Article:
Administrative Law Treatise

Front Cover
Little, Brown, 1994 - Administrative law - 4860 pages
Lawyers and judges across the United States have discovered that when it comes to administrative law, there is really only one authority: Administrative Law Treatise, by Davis and Pierce.

Cited by the courts more than 4,000 times, this definitive work brings you analysis of the latest developments with all the practical guidance and knowledge you need to plan and present an effective case before the courts.

When your clients confront government administrative action -- whether it's rulemaking, adjudication, or investigation -- do what your colleagues do: turn to the undisputed leader in the field. Davis and Pierce show you the most effective approaches to any agency action, policy or procedure. You'll get answers to such questions as: Which due process protections do individuals and companies enjoy under administrative law?
-- What are the limits of an agency's power to subpoena, inspect, and gain access to records?
-- When must an agency provide an oral evidentiary hearing?
-- How and when are agencies likely to use their rulemaking power to resolve factual disputes?

Davis and Pierce also provide a unique, in-depth treatment of agency discretionary power, especially in relation to evidence in oral hearings and other essential matters of practice.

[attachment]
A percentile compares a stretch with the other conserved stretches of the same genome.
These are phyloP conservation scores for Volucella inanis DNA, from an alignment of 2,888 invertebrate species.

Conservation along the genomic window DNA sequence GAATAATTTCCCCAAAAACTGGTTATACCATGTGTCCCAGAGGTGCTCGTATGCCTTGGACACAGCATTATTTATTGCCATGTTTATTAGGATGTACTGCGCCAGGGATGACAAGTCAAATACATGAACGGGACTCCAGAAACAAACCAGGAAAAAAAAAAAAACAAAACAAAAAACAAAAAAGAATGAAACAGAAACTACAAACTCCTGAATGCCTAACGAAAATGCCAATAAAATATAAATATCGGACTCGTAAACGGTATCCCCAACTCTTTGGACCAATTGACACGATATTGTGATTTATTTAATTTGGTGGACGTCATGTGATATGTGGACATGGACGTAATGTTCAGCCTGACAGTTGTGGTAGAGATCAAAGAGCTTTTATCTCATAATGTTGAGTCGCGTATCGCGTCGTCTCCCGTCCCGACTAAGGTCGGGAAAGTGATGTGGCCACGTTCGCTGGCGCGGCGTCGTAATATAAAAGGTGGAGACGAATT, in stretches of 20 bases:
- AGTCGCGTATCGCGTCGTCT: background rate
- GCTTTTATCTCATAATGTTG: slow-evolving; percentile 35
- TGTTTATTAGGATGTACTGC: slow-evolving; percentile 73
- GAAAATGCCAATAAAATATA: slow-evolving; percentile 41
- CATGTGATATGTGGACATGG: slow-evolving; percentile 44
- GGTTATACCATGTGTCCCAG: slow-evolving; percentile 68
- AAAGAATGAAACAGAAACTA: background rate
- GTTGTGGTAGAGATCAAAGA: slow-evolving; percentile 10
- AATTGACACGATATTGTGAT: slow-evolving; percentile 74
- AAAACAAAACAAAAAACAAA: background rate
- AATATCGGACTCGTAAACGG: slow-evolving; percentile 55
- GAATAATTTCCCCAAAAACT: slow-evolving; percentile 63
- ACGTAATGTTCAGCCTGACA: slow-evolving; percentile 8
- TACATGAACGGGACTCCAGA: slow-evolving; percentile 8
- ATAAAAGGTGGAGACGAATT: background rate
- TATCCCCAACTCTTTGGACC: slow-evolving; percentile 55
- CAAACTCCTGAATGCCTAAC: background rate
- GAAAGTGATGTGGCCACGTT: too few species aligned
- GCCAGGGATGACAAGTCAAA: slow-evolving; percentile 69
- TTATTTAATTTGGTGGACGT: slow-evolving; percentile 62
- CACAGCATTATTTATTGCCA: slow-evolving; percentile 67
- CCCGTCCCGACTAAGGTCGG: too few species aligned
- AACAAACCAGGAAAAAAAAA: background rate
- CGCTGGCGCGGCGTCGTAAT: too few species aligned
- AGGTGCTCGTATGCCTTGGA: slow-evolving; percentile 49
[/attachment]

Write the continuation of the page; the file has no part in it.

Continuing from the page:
There's no need to look elsewhere for the law that governs such areas as SEC rulemaking
-- Medicare and Medicaid
-- jurisdiction in telecommunications disputes
-- warrantless inspection of premises
-- FOIA exemptions
-- agency power to make retroactive rules
-- immunity of agency employees
-- regulation of toxic substances in the workplace
-- allocation of gas and electric services
-- criteria forevidence of disability
-- control of regional transportation authorities
-- INS deportation.

Davis and Pierce provide incomparable authority and guidance on the administrative law governing these and virtually every other significant agency power or procedure. If you practice before government agencies, act as agency counsel, or are connected with appeals involving agencies, you'll find that courts listen to Davis and Pierce!

Other editions - View all

Bibliographic information